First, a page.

Firing squads would have worked out well. Too bad they were stopped, maybe other states should consider it.
The first bill proposing to eliminate the firing squad option was introduced in the Utah House of Representatives in January 1996. In 2004, the legislature passed HB180, which removed the right of the condemned to choose the method of execution and left lethal injection as the only remaining option in the state. The abolition of the firing squad was not retroactive; three inmates on death row at Utah State Prison who chose this method of execution before the end of February 2004 will be executed by firing squad under a grandfather clause.Utah's most recent execution, that of 49-year-old Ronnie Lee Gardner on June 18, 2010, was the state's third execution by firing squad since the capital punishment moratorium was lifted, and the country's first sanctioned shooting in 14 years. Legislation signed by Gov. Gary Herbert in March 2015 restores the firing squad as a legal method of execution, requiring its use if the state is unable to obtain the necessary lethal injection drugs within 30 days of a scheduled execution.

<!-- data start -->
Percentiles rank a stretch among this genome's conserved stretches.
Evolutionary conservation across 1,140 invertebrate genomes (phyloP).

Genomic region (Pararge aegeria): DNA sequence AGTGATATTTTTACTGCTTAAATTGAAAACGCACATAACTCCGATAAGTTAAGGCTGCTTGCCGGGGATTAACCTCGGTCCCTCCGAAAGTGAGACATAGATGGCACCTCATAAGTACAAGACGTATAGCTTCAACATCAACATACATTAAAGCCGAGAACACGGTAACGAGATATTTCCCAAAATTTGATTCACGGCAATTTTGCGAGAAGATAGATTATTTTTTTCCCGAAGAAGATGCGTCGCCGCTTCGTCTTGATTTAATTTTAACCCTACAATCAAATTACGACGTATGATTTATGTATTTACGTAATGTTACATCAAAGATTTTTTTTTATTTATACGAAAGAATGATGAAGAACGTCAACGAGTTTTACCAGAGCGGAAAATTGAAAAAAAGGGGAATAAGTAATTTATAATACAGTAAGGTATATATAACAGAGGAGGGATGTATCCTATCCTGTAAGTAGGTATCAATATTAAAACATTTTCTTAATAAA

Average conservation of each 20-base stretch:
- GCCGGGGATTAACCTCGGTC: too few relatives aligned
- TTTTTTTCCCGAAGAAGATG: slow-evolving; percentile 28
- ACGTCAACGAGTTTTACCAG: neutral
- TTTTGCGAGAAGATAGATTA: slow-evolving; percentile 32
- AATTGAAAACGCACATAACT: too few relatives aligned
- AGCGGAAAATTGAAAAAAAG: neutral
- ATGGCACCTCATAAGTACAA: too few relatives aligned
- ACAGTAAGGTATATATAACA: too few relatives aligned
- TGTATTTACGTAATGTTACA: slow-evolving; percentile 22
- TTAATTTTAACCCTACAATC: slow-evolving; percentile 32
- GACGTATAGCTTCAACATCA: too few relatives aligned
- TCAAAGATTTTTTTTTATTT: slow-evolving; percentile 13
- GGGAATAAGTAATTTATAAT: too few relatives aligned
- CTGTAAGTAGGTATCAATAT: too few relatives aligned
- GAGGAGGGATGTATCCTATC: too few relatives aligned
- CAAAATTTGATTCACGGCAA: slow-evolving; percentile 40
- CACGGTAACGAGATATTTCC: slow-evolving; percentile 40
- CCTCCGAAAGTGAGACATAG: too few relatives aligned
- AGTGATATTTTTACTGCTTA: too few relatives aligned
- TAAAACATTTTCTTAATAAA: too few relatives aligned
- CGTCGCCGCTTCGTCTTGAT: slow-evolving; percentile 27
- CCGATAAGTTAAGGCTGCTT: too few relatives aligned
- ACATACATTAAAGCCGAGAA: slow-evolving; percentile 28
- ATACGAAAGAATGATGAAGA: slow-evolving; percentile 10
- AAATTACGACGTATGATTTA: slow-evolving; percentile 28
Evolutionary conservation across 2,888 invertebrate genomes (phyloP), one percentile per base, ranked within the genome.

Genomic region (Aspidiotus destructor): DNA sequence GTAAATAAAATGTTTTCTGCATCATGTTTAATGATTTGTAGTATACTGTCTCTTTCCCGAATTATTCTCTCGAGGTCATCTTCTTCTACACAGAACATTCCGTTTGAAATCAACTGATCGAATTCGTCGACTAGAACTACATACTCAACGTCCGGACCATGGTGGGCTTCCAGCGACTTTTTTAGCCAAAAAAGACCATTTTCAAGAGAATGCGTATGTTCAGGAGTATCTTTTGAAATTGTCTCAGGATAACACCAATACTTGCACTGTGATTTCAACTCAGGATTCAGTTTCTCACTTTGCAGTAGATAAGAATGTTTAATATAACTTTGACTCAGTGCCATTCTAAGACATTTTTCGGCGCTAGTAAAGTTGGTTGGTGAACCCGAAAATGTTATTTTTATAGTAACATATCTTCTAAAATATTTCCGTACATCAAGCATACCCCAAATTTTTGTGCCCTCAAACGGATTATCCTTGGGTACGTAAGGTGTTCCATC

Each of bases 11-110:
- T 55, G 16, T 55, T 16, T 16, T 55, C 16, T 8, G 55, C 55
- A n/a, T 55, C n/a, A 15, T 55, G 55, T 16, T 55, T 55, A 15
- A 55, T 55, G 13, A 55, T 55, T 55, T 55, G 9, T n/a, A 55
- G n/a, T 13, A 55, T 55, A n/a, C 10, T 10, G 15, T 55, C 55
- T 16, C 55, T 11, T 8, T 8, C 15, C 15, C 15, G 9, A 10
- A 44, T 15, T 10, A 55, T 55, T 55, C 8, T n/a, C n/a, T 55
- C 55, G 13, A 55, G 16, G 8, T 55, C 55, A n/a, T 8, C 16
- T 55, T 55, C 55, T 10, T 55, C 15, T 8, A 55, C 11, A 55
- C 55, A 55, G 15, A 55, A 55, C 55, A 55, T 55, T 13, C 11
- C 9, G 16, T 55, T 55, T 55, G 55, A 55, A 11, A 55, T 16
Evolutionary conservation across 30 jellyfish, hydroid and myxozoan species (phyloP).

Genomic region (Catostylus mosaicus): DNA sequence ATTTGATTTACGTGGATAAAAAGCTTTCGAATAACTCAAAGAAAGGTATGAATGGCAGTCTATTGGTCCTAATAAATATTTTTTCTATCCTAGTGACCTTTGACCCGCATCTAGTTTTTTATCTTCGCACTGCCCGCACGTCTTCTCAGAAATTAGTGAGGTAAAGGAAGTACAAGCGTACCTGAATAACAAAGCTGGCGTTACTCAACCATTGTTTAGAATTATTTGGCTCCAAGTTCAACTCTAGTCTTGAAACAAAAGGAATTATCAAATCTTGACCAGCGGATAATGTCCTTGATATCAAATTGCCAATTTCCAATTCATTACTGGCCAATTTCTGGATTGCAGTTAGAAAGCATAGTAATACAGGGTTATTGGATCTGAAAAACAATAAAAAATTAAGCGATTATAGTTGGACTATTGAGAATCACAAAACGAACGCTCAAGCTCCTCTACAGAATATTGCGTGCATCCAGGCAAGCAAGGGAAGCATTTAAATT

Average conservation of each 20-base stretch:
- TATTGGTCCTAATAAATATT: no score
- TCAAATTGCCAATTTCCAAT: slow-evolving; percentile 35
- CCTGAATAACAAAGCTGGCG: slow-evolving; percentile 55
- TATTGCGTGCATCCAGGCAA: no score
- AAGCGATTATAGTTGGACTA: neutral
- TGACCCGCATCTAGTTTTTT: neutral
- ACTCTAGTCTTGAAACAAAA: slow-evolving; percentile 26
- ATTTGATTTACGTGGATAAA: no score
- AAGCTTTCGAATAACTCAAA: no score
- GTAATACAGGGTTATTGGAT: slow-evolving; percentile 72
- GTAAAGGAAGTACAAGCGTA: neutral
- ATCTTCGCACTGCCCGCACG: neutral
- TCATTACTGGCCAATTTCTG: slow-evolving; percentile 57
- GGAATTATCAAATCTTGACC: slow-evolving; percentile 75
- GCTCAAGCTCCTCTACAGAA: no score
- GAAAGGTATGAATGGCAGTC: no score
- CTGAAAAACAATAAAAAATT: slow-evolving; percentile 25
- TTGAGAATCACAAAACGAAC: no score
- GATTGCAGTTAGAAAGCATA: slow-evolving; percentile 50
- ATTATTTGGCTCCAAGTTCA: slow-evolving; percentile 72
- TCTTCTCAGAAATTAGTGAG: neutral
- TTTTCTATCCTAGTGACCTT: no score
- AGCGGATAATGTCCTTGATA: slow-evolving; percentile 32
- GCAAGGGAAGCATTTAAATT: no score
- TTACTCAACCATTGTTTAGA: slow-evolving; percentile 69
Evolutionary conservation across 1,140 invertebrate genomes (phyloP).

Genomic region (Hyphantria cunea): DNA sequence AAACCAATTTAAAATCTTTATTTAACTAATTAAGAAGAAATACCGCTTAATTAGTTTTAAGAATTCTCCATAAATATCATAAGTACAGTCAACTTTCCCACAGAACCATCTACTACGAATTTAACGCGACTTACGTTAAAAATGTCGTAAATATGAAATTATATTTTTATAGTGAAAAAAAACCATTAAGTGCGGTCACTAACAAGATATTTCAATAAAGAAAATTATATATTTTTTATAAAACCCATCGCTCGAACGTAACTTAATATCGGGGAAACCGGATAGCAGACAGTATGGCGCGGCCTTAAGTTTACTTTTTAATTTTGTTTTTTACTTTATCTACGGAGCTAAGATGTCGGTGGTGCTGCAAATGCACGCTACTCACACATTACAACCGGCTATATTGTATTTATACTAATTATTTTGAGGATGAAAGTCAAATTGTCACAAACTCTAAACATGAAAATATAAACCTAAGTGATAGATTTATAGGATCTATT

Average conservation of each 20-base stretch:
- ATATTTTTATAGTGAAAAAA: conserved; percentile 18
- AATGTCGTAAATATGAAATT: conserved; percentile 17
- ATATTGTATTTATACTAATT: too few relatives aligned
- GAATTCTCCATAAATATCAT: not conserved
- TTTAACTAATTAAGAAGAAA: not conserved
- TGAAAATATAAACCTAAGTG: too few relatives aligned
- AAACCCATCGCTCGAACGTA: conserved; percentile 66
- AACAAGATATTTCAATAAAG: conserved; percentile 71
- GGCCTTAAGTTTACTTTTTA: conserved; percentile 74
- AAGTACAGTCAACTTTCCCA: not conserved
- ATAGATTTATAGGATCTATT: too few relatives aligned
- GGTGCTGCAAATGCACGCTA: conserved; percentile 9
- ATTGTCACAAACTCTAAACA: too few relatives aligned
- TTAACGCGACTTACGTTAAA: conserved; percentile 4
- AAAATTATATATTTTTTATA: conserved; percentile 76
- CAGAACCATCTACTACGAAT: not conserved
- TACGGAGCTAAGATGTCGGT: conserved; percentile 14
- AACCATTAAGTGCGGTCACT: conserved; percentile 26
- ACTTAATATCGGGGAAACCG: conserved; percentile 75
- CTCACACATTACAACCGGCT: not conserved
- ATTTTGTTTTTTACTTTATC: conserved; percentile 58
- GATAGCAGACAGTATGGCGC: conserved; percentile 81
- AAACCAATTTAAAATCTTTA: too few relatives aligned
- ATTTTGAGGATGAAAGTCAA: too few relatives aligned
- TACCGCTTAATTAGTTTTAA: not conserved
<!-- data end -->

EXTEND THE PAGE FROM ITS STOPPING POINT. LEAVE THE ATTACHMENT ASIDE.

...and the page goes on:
Utah is the only state besides Nevada to have ever used the firing squad. Oklahoma is the only other state currently allowing firing squads, and solely in the event that lethal injection, nitrogen hypoxia and electrocution are all declared unconstitutional.
Executions in Utah are currently performed at the Utah State Prison in Draper, Utah. Because the ethics standards of the American Medical Association forbid physician involvement in executions, other healthcare professionals including paramedics and nurses perform executions in Utah. Paramedics and nurses, however, are also forbidden from participation in executions by their own professional organizations' ethics codes. The prison protects the anonymity of professionals involved in executions, making it impossible for professional organizations to impose sanctions.